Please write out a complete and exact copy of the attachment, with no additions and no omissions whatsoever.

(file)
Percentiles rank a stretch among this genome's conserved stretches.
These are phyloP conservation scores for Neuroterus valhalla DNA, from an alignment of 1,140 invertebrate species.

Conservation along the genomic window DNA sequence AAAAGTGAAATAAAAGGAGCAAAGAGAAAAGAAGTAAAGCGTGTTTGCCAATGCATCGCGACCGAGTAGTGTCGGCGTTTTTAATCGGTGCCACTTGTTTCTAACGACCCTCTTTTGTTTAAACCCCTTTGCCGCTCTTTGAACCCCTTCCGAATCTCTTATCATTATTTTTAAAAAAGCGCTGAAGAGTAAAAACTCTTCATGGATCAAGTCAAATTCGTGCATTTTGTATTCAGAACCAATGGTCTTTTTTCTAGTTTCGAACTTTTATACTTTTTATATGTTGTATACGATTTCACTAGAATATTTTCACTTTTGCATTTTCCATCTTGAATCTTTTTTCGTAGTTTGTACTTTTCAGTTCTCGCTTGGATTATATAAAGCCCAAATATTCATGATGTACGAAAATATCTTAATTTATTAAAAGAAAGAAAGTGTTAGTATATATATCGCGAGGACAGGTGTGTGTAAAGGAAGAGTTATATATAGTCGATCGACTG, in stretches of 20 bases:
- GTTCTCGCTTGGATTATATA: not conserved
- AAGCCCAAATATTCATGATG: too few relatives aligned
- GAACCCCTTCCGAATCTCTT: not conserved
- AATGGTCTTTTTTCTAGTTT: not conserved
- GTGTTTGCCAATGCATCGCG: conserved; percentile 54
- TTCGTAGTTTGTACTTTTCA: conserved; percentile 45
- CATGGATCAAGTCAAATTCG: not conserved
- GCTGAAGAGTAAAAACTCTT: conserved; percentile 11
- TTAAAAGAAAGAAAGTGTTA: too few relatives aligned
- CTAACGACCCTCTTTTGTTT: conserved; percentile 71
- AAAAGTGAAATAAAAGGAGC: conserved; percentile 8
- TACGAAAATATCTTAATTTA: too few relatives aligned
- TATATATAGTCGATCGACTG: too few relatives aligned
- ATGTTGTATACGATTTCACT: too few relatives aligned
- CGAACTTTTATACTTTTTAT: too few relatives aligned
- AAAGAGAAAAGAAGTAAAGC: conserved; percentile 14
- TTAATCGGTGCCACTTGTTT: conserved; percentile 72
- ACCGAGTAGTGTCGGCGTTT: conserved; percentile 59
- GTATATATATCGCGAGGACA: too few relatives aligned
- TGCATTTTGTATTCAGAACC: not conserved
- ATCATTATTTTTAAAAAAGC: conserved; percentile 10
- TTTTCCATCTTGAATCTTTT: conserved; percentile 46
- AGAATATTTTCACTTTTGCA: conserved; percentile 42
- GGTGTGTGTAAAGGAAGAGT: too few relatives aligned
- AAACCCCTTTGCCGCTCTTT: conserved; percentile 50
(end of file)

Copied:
Percentiles rank a stretch among this genome's conserved stretches.
These are phyloP conservation scores for Neuroterus valhalla DNA, from an alignment of 1,140 invertebrate species.

Conservation along the genomic window DNA sequence AAAAGTGAAATAAAAGGAGCAAAGAGAAAAGAAGTAAAGCGTGTTTGCCAATGCATCGCGACCGAGTAGTGTCGGCGTTTTTAATCGGTGCCACTTGTTTCTAACGACCCTCTTTTGTTTAAACCCCTTTGCCGCTCTTTGAACCCCTTCCGAATCTCTTATCATTATTTTTAAAAAAGCGCTGAAGAGTAAAAACTCTTCATGGATCAAGTCAAATTCGTGCATTTTGTATTCAGAACCAATGGTCTTTTTTCTAGTTTCGAACTTTTATACTTTTTATATGTTGTATACGATTTCACTAGAATATTTTCACTTTTGCATTTTCCATCTTGAATCTTTTTTCGTAGTTTGTACTTTTCAGTTCTCGCTTGGATTATATAAAGCCCAAATATTCATGATGTACGAAAATATCTTAATTTATTAAAAGAAAGAAAGTGTTAGTATATATATCGCGAGGACAGGTGTGTGTAAAGGAAGAGTTATATATAGTCGATCGACTG, in stretches of 20 bases:
- GTTCTCGCTTGGATTATATA: not conserved
- AAGCCCAAATATTCATGATG: too few relatives aligned
- GAACCCCTTCCGAATCTCTT: not conserved
- AATGGTCTTTTTTCTAGTTT: not conserved
- GTGTTTGCCAATGCATCGCG: conserved; percentile 54
- TTCGTAGTTTGTACTTTTCA: conserved; percentile 45
- CATGGATCAAGTCAAATTCG: not conserved
- GCTGAAGAGTAAAAACTCTT: conserved; percentile 11
- TTAAAAGAAAGAAAGTGTTA: too few relatives aligned
- CTAACGACCCTCTTTTGTTT: conserved; percentile 71
- AAAAGTGAAATAAAAGGAGC: conserved; percentile 8
- TACGAAAATATCTTAATTTA: too few relatives aligned
- TATATATAGTCGATCGACTG: too few relatives aligned
- ATGTTGTATACGATTTCACT: too few relatives aligned
- CGAACTTTTATACTTTTTAT: too few relatives aligned
- AAAGAGAAAAGAAGTAAAGC: conserved; percentile 14
- TTAATCGGTGCCACTTGTTT: conserved; percentile 72
- ACCGAGTAGTGTCGGCGTTT: conserved; percentile 59
- GTATATATATCGCGAGGACA: too few relatives aligned
- TGCATTTTGTATTCAGAACC: not conserved
- ATCATTATTTTTAAAAAAGC: conserved; percentile 10
- TTTTCCATCTTGAATCTTTT: conserved; percentile 46
- AGAATATTTTCACTTTTGCA: conserved; percentile 42
- GGTGTGTGTAAAGGAAGAGT: too few relatives aligned
- AAACCCCTTTGCCGCTCTTT: conserved; percentile 50